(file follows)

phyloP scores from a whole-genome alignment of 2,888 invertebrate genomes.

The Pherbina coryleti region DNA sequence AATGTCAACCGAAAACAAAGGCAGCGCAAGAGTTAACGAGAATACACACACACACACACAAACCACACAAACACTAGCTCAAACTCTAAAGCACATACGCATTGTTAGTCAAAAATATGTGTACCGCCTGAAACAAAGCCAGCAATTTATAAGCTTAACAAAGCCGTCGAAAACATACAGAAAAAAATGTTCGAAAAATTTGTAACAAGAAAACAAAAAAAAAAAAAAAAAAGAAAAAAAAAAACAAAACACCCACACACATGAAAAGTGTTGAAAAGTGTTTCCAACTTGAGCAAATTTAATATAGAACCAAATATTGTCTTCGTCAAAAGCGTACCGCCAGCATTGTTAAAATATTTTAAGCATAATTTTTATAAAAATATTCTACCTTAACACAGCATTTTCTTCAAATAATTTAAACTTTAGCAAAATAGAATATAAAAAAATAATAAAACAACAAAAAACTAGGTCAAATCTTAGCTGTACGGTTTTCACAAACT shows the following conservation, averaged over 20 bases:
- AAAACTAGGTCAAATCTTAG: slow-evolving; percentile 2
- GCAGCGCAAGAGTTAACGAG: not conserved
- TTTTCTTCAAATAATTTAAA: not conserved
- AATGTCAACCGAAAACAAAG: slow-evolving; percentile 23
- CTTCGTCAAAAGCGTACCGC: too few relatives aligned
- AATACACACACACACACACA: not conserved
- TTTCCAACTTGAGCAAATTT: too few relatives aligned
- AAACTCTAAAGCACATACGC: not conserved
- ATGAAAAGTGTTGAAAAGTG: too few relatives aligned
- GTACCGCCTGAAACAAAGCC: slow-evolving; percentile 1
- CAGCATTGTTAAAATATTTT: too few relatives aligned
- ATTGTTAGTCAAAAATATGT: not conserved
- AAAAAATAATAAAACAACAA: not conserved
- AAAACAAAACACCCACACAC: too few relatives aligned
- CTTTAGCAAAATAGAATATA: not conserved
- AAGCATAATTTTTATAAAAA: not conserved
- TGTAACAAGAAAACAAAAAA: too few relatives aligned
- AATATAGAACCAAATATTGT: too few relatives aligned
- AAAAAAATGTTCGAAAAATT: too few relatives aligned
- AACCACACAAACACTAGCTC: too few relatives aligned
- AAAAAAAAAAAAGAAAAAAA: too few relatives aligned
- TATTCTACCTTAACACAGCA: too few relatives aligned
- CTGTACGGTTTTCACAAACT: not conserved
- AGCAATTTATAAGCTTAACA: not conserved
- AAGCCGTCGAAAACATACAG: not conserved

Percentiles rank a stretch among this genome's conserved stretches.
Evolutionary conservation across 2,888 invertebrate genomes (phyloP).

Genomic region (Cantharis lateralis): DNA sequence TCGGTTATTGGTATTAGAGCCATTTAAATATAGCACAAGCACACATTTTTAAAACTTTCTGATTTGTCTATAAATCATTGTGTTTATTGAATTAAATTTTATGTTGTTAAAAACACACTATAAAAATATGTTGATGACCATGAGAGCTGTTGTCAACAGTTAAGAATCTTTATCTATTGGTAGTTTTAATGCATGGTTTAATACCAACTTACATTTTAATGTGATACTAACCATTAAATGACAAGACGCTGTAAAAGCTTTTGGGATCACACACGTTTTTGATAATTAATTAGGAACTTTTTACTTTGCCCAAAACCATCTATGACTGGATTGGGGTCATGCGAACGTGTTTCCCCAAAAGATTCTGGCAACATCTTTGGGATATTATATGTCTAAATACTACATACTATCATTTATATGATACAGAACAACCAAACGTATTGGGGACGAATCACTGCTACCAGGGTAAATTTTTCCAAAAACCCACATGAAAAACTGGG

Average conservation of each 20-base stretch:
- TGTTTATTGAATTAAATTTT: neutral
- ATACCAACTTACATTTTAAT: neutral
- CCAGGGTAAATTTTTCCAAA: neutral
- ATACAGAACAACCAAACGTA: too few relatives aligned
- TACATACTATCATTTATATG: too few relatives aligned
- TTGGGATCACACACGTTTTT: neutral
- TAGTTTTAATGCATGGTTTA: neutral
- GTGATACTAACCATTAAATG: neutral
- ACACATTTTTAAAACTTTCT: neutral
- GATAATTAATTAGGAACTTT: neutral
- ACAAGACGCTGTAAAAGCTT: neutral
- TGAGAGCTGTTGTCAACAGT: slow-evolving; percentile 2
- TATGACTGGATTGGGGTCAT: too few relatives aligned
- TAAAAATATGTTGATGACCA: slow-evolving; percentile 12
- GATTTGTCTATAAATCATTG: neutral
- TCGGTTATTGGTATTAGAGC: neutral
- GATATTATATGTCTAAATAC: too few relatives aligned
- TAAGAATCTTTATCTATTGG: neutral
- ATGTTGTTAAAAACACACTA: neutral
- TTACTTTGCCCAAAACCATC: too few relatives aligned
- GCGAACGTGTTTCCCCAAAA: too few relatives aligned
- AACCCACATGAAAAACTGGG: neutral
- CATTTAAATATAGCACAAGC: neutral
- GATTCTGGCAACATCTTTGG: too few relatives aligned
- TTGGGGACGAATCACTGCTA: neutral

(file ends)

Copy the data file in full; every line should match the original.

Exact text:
phyloP scores from a whole-genome alignment of 2,888 invertebrate genomes.

The Pherbina coryleti region DNA sequence AATGTCAACCGAAAACAAAGGCAGCGCAAGAGTTAACGAGAATACACACACACACACACAAACCACACAAACACTAGCTCAAACTCTAAAGCACATACGCATTGTTAGTCAAAAATATGTGTACCGCCTGAAACAAAGCCAGCAATTTATAAGCTTAACAAAGCCGTCGAAAACATACAGAAAAAAATGTTCGAAAAATTTGTAACAAGAAAACAAAAAAAAAAAAAAAAAAGAAAAAAAAAAACAAAACACCCACACACATGAAAAGTGTTGAAAAGTGTTTCCAACTTGAGCAAATTTAATATAGAACCAAATATTGTCTTCGTCAAAAGCGTACCGCCAGCATTGTTAAAATATTTTAAGCATAATTTTTATAAAAATATTCTACCTTAACACAGCATTTTCTTCAAATAATTTAAACTTTAGCAAAATAGAATATAAAAAAATAATAAAACAACAAAAAACTAGGTCAAATCTTAGCTGTACGGTTTTCACAAACT shows the following conservation, averaged over 20 bases:
- AAAACTAGGTCAAATCTTAG: slow-evolving; percentile 2
- GCAGCGCAAGAGTTAACGAG: not conserved
- TTTTCTTCAAATAATTTAAA: not conserved
- AATGTCAACCGAAAACAAAG: slow-evolving; percentile 23
- CTTCGTCAAAAGCGTACCGC: too few relatives aligned
- AATACACACACACACACACA: not conserved
- TTTCCAACTTGAGCAAATTT: too few relatives aligned
- AAACTCTAAAGCACATACGC: not conserved
- ATGAAAAGTGTTGAAAAGTG: too few relatives aligned
- GTACCGCCTGAAACAAAGCC: slow-evolving; percentile 1
- CAGCATTGTTAAAATATTTT: too few relatives aligned
- ATTGTTAGTCAAAAATATGT: not conserved
- AAAAAATAATAAAACAACAA: not conserved
- AAAACAAAACACCCACACAC: too few relatives aligned
- CTTTAGCAAAATAGAATATA: not conserved
- AAGCATAATTTTTATAAAAA: not conserved
- TGTAACAAGAAAACAAAAAA: too few relatives aligned
- AATATAGAACCAAATATTGT: too few relatives aligned
- AAAAAAATGTTCGAAAAATT: too few relatives aligned
- AACCACACAAACACTAGCTC: too few relatives aligned
- AAAAAAAAAAAAGAAAAAAA: too few relatives aligned
- TATTCTACCTTAACACAGCA: too few relatives aligned
- CTGTACGGTTTTCACAAACT: not conserved
- AGCAATTTATAAGCTTAACA: not conserved
- AAGCCGTCGAAAACATACAG: not conserved

Percentiles rank a stretch among this genome's conserved stretches.
Evolutionary conservation across 2,888 invertebrate genomes (phyloP).

Genomic region (Cantharis lateralis): DNA sequence TCGGTTATTGGTATTAGAGCCATTTAAATATAGCACAAGCACACATTTTTAAAACTTTCTGATTTGTCTATAAATCATTGTGTTTATTGAATTAAATTTTATGTTGTTAAAAACACACTATAAAAATATGTTGATGACCATGAGAGCTGTTGTCAACAGTTAAGAATCTTTATCTATTGGTAGTTTTAATGCATGGTTTAATACCAACTTACATTTTAATGTGATACTAACCATTAAATGACAAGACGCTGTAAAAGCTTTTGGGATCACACACGTTTTTGATAATTAATTAGGAACTTTTTACTTTGCCCAAAACCATCTATGACTGGATTGGGGTCATGCGAACGTGTTTCCCCAAAAGATTCTGGCAACATCTTTGGGATATTATATGTCTAAATACTACATACTATCATTTATATGATACAGAACAACCAAACGTATTGGGGACGAATCACTGCTACCAGGGTAAATTTTTCCAAAAACCCACATGAAAAACTGGG

Average conservation of each 20-base stretch:
- TGTTTATTGAATTAAATTTT: neutral
- ATACCAACTTACATTTTAAT: neutral
- CCAGGGTAAATTTTTCCAAA: neutral
- ATACAGAACAACCAAACGTA: too few relatives aligned
- TACATACTATCATTTATATG: too few relatives aligned
- TTGGGATCACACACGTTTTT: neutral
- TAGTTTTAATGCATGGTTTA: neutral
- GTGATACTAACCATTAAATG: neutral
- ACACATTTTTAAAACTTTCT: neutral
- GATAATTAATTAGGAACTTT: neutral
- ACAAGACGCTGTAAAAGCTT: neutral
- TGAGAGCTGTTGTCAACAGT: slow-evolving; percentile 2
- TATGACTGGATTGGGGTCAT: too few relatives aligned
- TAAAAATATGTTGATGACCA: slow-evolving; percentile 12
- GATTTGTCTATAAATCATTG: neutral
- TCGGTTATTGGTATTAGAGC: neutral
- GATATTATATGTCTAAATAC: too few relatives aligned
- TAAGAATCTTTATCTATTGG: neutral
- ATGTTGTTAAAAACACACTA: neutral
- TTACTTTGCCCAAAACCATC: too few relatives aligned
- GCGAACGTGTTTCCCCAAAA: too few relatives aligned
- AACCCACATGAAAAACTGGG: neutral
- CATTTAAATATAGCACAAGC: neutral
- GATTCTGGCAACATCTTTGG: too few relatives aligned
- TTGGGGACGAATCACTGCTA: neutral